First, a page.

This week, we’re continuing our examination of the basic amicus brief filing data with the years 2005 through 2020.  Although there was a one-year dip in 2004, for most of the period from 1997 to 2004, between eighty and ninety percent of all civil cases at the California Supreme Court had at least one amicus brief.  With only two exceptions (2006 and 2015), that continued in this second period.  In 2005, the number was 84.31%.  In 2010, it had risen to 90.48% of all civil cases.  After several years in the mid-to-high-eighties, 95.65% of all civil cases had an amicus brief in 2014.  The figure was over ninety again in 2016 and 2018 before falling a bit to 85.29% in 2019.  Although the sheer number of amicus briefs has been down over the past two years, nearly as many cases continued to see at least one filing – 82.76% of all civil cases had at least one amicus in 2020.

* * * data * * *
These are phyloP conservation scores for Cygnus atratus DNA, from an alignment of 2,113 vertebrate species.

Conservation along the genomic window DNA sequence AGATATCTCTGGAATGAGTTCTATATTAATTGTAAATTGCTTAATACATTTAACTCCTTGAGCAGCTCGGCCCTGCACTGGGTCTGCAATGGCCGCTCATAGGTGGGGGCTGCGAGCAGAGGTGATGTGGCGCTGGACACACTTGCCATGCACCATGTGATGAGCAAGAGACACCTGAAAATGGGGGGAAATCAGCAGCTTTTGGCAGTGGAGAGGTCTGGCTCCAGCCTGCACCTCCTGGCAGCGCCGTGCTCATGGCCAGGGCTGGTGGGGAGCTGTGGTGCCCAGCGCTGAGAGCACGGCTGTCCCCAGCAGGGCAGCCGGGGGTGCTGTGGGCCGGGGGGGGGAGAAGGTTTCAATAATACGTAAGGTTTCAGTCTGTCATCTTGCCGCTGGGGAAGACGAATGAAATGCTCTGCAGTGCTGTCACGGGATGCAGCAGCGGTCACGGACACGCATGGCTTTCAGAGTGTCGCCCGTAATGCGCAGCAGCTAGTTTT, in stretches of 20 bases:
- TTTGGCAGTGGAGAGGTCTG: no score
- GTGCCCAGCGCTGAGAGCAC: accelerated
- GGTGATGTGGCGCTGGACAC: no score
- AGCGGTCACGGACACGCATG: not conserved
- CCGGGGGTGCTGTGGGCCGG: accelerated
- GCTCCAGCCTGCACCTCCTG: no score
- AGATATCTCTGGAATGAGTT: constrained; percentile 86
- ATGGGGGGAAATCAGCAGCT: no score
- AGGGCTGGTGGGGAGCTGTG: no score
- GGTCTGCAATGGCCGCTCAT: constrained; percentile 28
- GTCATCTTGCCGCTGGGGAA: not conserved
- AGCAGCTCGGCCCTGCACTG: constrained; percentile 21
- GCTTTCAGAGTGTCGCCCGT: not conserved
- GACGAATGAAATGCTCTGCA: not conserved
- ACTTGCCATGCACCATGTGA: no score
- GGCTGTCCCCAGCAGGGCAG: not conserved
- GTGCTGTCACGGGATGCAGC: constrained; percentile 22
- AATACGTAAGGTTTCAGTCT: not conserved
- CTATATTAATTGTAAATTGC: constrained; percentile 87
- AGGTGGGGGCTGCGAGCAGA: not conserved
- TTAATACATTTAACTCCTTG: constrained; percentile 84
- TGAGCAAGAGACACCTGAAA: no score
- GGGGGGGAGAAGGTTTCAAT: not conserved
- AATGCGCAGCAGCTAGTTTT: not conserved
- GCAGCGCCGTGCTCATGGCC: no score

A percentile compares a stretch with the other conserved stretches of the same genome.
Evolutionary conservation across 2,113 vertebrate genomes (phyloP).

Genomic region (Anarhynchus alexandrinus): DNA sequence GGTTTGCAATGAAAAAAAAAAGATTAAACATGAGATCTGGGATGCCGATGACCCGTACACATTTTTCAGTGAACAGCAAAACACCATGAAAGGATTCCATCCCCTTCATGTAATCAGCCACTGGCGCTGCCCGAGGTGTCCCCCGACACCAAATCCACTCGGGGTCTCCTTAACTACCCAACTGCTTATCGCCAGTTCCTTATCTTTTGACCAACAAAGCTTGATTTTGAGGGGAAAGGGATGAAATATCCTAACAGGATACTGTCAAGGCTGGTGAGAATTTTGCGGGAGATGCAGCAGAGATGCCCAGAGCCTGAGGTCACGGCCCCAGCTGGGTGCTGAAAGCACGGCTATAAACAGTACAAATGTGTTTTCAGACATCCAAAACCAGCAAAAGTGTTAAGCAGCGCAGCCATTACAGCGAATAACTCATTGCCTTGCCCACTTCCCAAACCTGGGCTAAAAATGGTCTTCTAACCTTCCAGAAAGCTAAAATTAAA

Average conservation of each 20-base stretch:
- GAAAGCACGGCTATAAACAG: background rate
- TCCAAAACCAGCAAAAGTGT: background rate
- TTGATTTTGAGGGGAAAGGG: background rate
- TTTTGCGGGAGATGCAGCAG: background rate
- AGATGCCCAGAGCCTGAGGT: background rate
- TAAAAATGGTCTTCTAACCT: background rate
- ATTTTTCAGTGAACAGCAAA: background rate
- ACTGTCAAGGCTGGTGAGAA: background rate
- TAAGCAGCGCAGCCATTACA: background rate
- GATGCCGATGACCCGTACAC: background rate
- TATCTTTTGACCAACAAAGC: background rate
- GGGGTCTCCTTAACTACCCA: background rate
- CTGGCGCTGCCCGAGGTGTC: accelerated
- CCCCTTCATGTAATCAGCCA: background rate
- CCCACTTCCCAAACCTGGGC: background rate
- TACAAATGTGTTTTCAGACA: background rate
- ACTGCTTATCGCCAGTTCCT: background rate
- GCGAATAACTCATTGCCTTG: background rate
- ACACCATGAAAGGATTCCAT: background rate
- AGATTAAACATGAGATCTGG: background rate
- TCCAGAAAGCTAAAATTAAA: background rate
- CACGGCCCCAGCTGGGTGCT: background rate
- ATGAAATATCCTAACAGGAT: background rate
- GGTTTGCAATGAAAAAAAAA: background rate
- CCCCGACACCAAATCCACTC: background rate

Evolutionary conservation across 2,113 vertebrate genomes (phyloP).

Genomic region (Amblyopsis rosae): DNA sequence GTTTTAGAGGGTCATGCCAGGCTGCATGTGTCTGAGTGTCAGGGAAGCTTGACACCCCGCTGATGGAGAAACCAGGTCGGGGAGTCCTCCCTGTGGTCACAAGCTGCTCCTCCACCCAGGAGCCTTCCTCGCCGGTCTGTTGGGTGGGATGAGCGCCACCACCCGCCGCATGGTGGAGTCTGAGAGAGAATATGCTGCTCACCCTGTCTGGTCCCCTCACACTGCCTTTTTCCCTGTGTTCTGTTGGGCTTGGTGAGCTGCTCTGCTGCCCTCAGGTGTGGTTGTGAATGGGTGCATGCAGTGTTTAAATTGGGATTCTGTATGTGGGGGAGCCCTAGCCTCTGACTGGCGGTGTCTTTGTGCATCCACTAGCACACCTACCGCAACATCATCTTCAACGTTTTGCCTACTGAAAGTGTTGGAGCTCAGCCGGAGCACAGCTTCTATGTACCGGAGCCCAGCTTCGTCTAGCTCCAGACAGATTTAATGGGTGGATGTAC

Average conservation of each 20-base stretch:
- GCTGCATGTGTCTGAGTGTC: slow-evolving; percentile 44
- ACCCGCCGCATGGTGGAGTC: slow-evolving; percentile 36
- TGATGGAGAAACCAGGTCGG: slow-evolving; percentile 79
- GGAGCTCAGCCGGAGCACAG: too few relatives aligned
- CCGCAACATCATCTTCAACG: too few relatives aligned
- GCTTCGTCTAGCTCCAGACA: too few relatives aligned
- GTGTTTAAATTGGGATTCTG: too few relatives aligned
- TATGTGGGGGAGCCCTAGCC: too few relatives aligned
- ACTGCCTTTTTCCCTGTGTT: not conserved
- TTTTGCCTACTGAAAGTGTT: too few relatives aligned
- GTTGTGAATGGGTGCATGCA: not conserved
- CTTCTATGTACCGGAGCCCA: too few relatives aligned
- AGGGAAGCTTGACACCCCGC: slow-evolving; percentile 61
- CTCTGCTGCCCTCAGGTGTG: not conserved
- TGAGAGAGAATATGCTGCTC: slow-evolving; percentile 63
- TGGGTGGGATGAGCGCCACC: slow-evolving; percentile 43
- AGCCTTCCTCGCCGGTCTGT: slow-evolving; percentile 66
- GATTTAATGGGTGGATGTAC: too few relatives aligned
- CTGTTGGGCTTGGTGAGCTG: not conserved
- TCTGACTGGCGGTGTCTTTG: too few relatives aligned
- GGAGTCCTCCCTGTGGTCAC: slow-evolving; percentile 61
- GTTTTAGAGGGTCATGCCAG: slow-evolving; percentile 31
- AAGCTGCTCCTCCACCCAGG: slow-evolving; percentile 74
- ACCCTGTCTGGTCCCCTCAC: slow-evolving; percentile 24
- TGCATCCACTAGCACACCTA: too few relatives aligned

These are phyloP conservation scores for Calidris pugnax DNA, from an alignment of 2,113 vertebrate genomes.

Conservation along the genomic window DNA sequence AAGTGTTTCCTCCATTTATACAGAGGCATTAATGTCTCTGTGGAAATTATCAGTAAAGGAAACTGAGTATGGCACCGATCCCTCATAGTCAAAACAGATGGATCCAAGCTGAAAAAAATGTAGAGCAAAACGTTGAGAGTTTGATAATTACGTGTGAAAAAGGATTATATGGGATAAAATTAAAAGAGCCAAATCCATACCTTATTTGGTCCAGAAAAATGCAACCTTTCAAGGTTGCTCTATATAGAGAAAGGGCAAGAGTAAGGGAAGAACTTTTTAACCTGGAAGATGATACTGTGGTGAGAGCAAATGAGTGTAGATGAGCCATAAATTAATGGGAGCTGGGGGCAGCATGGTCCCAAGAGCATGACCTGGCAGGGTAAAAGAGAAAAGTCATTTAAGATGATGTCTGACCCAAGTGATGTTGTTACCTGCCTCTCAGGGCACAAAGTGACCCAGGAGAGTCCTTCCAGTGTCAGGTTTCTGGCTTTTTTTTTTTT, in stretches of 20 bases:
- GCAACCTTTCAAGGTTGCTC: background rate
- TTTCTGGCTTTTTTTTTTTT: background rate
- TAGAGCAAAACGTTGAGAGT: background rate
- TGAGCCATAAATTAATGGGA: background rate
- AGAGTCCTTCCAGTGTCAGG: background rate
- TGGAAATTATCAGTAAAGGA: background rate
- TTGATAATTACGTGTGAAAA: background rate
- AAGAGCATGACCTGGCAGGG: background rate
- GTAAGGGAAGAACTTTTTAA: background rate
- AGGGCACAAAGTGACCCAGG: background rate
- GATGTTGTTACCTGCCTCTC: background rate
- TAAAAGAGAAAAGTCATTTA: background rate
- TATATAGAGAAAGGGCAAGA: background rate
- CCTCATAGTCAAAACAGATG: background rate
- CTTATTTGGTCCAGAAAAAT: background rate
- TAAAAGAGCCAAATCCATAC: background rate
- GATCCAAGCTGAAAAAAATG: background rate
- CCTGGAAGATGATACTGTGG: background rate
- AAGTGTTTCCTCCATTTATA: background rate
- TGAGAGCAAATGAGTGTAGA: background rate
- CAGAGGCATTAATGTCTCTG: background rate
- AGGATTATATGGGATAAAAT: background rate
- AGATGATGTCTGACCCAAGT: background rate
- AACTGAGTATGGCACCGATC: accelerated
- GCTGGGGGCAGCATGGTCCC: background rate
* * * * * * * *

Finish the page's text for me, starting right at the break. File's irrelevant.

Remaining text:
Briefs for appellants have been down slightly in recent years.  In 2005, the average appellant received 2.22 briefs in support.  By 2008, that had risen to 2.58.  A year later, it was 2.77.  In 2012, the average appellant received 2.96 additional briefs.  In 2014, there was an average of 2.78 amicus briefs, but then the fall-off came.  There were 1.81 additional briefs in 2015, 2 in 2016 and 2018, 2.06 in 2019 and only 1.79 last year.

Briefs for respondents are always lower than appellants, of course.  They are down a bit too in recent years, proportionally speaking.  In 2005, respondents saw 2.04 amicus briefs filed in support.  That nosed up to 2.23 in 2008 but fell from there to only 1.31 by 2010.  After edging up again in the years 2012-2018, respondents’ briefs have fallen sharply since 2019, averaging only 1 briefs per case in 2019 and 1.07 last year.

Join us back here tomorrow as we review the data for the criminal docket.

Image courtesy of Pixabay by jplenio (no changes).